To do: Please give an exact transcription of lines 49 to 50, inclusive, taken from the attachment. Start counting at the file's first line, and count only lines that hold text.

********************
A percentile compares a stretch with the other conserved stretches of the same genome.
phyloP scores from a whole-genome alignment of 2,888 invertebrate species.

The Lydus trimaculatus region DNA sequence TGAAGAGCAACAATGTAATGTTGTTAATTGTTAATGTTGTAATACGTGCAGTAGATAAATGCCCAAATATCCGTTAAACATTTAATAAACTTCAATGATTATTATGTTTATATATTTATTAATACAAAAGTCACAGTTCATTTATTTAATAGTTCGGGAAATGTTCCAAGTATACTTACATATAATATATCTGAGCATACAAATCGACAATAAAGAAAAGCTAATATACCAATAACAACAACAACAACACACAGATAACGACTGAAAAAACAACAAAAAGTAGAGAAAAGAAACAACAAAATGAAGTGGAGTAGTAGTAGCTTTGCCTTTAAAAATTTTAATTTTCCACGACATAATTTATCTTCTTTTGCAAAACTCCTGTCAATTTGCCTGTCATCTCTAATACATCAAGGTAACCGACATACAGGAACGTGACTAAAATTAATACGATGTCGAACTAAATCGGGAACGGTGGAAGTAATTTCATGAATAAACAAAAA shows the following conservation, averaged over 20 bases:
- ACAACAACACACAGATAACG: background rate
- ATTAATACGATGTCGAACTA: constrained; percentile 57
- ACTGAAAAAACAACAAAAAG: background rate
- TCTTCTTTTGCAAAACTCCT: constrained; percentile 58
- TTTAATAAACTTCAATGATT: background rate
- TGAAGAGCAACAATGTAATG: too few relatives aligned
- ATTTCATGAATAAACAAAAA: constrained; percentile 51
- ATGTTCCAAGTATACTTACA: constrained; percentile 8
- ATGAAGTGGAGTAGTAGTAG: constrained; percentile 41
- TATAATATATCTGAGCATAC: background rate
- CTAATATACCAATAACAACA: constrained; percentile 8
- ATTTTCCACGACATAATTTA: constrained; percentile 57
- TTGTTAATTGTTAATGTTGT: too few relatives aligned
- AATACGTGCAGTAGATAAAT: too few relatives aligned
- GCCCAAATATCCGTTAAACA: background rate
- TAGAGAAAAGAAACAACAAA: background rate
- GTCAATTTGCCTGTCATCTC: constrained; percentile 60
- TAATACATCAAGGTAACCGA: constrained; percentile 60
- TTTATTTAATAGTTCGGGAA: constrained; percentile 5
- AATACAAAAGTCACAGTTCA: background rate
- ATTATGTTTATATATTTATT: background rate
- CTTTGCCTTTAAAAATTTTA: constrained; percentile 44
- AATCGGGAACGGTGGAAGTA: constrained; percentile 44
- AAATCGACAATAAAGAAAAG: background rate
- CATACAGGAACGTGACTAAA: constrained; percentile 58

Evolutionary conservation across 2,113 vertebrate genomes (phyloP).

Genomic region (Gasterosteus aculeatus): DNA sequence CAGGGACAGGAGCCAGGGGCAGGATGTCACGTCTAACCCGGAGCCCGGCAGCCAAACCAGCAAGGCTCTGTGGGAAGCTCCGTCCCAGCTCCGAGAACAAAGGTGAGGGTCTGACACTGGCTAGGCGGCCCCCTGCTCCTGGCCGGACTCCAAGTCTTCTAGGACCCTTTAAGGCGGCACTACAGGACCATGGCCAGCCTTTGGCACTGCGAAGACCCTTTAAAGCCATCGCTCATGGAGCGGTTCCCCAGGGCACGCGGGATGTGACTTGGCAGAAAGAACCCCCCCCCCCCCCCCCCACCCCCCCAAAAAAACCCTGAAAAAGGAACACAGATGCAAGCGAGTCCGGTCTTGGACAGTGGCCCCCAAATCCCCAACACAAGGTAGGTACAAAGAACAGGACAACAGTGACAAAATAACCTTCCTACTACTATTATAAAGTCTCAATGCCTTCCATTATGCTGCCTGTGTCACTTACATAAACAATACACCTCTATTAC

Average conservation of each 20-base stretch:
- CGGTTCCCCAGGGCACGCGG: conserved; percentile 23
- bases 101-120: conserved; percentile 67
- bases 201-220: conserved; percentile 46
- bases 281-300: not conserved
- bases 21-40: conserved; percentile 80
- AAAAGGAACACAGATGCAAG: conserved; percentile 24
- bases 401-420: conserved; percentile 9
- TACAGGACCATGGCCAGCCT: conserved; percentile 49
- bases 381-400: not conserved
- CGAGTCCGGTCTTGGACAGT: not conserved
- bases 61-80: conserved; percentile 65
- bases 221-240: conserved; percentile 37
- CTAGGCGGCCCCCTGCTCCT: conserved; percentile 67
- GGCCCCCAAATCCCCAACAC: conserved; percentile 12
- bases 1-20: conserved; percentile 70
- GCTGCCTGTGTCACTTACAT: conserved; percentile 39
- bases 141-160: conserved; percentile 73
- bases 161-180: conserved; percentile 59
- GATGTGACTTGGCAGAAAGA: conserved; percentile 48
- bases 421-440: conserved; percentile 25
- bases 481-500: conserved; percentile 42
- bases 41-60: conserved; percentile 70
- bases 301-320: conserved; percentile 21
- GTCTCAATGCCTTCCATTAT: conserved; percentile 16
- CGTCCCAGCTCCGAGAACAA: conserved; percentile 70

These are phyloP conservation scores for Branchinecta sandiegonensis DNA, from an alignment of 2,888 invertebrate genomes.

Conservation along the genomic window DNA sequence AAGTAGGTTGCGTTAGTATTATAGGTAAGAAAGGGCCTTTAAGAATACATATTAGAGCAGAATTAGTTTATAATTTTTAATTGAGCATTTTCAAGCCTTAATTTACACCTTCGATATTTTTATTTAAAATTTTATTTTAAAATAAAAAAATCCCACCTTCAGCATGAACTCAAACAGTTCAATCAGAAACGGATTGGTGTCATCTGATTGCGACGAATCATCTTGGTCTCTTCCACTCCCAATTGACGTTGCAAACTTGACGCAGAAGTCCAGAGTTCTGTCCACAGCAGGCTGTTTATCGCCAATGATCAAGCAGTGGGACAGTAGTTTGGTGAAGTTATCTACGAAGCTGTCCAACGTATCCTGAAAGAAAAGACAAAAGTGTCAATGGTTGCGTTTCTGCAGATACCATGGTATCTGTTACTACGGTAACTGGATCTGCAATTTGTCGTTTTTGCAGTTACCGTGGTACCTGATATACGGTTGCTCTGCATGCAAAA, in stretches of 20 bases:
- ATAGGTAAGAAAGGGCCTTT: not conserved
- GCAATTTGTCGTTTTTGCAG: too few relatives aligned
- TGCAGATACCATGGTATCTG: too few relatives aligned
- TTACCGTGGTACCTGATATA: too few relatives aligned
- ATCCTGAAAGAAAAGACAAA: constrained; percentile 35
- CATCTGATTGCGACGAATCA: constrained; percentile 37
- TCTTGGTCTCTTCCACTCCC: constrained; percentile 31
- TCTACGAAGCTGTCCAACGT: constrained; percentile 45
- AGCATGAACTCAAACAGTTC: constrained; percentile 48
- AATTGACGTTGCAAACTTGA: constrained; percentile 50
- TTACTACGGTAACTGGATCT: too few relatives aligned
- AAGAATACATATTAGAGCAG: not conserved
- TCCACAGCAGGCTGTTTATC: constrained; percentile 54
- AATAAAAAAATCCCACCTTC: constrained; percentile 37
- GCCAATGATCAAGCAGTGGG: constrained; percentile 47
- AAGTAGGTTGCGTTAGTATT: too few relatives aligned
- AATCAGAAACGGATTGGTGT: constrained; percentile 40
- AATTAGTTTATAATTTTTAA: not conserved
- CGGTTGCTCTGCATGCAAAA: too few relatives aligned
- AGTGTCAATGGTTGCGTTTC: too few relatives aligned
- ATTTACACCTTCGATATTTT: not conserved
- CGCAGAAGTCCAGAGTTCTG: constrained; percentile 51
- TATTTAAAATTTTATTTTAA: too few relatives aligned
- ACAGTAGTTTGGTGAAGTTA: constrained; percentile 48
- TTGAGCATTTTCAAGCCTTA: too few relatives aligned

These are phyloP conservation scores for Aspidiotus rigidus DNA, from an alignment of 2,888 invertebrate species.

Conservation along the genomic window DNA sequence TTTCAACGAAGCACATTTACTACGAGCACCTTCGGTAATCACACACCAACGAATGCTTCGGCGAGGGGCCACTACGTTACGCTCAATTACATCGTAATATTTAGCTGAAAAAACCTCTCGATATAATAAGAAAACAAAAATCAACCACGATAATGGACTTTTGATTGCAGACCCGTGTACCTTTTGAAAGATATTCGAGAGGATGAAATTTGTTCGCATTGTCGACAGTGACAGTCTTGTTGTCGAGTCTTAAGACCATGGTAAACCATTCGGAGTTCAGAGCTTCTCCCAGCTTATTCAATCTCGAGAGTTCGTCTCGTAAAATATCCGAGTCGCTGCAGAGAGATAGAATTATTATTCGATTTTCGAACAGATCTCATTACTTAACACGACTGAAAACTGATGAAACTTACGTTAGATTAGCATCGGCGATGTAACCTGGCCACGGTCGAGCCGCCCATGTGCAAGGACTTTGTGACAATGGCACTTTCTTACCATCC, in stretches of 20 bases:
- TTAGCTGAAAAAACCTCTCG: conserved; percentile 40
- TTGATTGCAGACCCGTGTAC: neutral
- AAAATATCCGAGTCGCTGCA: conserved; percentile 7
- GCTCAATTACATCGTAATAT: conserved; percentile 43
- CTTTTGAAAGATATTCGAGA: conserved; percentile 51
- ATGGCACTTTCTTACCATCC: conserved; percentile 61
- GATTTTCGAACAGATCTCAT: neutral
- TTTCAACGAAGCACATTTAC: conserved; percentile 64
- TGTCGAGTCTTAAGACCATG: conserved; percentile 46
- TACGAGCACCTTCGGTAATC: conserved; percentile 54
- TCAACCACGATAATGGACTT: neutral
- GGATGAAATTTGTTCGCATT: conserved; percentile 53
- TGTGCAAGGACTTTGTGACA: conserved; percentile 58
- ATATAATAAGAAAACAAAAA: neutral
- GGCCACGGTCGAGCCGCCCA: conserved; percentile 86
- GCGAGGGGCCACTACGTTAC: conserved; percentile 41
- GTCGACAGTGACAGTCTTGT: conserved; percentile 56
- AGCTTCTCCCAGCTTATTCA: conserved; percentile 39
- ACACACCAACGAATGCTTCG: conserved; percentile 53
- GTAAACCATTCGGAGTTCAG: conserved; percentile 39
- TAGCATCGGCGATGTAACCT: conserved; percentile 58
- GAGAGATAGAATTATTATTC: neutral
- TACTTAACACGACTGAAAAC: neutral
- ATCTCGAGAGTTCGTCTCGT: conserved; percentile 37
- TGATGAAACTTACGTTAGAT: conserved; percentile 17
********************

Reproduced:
- bases 161-180: conserved; percentile 59
- GATGTGACTTGGCAGAAAGA: conserved; percentile 48